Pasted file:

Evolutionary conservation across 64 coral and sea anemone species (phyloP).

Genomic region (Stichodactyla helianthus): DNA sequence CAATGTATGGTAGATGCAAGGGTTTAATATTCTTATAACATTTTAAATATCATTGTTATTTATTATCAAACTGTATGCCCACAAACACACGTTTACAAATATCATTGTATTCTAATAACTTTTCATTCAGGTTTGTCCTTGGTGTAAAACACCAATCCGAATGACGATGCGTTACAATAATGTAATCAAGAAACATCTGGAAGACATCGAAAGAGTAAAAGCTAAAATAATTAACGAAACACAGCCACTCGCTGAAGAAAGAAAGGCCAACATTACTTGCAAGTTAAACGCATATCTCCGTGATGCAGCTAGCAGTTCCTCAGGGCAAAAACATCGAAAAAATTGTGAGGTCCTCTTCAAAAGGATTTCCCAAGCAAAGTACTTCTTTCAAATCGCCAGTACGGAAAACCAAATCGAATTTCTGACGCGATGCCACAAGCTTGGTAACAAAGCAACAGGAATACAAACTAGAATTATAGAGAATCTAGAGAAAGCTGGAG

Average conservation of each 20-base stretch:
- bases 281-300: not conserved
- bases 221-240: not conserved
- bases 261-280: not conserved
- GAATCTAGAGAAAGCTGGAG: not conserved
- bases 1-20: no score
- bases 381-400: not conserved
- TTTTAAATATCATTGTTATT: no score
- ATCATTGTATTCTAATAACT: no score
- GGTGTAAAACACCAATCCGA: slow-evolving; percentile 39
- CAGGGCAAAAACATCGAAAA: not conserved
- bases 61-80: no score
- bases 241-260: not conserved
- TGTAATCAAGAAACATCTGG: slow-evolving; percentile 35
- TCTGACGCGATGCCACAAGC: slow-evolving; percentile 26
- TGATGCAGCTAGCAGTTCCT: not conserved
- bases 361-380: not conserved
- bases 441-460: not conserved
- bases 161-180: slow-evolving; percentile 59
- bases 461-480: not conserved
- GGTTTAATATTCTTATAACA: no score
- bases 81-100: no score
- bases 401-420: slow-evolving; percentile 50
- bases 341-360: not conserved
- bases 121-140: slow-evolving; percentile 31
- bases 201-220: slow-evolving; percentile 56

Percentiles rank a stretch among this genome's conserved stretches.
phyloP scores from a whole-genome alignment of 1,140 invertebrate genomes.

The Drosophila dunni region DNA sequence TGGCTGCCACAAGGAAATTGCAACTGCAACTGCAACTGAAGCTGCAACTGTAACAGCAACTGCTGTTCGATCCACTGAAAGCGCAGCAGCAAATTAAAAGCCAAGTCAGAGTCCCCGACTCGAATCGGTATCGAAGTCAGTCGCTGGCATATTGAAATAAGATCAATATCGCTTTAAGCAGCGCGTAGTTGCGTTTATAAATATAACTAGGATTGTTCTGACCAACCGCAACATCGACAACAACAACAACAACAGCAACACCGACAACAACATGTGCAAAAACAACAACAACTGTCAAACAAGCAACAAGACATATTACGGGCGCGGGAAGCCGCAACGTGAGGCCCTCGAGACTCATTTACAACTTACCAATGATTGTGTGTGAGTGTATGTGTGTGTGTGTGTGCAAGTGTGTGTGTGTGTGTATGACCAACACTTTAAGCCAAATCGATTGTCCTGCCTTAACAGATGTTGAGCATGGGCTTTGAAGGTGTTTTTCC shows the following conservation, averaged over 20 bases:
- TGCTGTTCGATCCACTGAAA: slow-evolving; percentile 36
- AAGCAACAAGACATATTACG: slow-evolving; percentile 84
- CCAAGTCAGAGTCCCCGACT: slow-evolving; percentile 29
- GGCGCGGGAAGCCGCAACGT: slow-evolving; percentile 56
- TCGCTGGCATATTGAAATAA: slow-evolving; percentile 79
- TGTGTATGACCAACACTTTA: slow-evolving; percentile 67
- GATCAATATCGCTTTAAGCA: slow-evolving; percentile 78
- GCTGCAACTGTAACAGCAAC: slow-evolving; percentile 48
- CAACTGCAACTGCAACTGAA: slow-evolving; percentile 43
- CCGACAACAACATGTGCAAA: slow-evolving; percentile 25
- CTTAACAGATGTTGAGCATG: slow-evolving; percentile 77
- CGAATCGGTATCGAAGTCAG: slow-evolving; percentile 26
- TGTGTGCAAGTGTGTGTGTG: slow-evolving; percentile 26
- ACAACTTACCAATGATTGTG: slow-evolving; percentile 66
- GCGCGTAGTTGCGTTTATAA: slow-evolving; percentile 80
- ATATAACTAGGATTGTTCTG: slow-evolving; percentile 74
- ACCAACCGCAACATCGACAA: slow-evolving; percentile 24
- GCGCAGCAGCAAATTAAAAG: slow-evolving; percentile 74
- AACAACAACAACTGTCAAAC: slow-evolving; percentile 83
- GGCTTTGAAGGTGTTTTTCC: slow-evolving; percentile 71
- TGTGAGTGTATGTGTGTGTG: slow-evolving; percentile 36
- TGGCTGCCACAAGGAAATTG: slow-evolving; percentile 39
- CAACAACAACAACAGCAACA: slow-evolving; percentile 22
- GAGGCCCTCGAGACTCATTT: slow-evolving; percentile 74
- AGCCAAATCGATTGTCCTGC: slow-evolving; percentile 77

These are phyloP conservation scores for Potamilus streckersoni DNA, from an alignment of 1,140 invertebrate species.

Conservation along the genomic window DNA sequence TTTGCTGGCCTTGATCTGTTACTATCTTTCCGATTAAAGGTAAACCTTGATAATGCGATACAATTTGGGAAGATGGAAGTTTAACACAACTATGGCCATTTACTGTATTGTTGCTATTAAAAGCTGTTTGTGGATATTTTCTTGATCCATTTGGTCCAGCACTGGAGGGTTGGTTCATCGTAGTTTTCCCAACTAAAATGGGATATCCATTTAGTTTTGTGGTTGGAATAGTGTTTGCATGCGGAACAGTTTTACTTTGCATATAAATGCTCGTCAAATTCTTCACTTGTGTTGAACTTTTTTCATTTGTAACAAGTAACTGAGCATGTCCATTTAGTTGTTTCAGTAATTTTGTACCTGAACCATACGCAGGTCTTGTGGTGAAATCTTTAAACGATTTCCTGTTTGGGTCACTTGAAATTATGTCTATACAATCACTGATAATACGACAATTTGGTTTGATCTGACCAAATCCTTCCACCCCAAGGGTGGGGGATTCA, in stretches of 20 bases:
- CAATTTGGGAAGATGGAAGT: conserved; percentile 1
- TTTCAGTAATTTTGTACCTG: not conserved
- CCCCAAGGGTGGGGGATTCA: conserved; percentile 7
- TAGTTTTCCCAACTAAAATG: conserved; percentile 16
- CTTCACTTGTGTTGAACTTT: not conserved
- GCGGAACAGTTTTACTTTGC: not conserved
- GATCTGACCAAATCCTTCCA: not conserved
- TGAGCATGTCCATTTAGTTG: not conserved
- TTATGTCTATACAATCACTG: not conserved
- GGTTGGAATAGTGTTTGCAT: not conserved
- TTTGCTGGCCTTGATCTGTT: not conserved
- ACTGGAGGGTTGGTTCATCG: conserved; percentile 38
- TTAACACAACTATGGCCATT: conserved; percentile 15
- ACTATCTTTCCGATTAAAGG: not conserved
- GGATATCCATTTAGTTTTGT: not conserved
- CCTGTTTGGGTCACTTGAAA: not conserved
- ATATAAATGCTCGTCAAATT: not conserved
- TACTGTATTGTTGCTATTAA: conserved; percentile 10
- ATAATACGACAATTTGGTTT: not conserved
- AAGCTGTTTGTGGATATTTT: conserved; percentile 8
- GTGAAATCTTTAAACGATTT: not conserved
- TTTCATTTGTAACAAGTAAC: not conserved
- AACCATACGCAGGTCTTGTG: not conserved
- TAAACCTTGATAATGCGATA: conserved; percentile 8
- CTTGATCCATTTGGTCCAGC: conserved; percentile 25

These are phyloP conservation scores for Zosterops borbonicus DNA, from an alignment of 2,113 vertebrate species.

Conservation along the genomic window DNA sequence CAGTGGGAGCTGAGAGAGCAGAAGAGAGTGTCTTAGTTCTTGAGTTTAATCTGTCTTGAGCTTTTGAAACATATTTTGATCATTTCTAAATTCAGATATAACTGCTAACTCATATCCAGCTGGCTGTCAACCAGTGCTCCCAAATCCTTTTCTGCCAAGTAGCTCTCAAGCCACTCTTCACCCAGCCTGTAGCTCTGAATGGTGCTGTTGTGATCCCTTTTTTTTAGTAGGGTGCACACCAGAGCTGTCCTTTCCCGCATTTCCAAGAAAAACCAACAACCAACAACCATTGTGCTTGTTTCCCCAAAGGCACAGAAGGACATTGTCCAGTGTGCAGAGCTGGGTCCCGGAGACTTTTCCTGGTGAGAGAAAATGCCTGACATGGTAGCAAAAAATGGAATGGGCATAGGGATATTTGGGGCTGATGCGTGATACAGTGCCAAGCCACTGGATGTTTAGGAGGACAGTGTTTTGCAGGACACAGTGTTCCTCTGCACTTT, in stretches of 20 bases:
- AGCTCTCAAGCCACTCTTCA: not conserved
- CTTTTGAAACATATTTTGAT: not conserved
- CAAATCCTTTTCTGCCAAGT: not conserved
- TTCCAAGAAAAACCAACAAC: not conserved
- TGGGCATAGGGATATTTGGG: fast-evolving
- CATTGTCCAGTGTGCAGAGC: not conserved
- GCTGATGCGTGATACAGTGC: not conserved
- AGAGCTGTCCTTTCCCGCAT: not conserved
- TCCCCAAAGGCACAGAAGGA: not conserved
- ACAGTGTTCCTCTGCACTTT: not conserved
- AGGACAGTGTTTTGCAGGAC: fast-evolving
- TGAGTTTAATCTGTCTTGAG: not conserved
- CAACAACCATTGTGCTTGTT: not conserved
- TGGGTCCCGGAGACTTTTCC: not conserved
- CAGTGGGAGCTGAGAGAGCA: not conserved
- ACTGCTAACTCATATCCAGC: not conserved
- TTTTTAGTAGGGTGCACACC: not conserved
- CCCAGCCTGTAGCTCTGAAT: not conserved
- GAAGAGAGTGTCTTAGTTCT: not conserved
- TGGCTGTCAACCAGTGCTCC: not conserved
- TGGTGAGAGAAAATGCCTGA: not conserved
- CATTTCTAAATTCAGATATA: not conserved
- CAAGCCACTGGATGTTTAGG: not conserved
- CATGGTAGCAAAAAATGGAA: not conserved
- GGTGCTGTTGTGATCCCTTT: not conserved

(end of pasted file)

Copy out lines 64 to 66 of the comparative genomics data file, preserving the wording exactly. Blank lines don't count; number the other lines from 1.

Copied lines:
- GCGGAACAGTTTTACTTTGC: not conserved
- GATCTGACCAAATCCTTCCA: not conserved
- TGAGCATGTCCATTTAGTTG: not conserved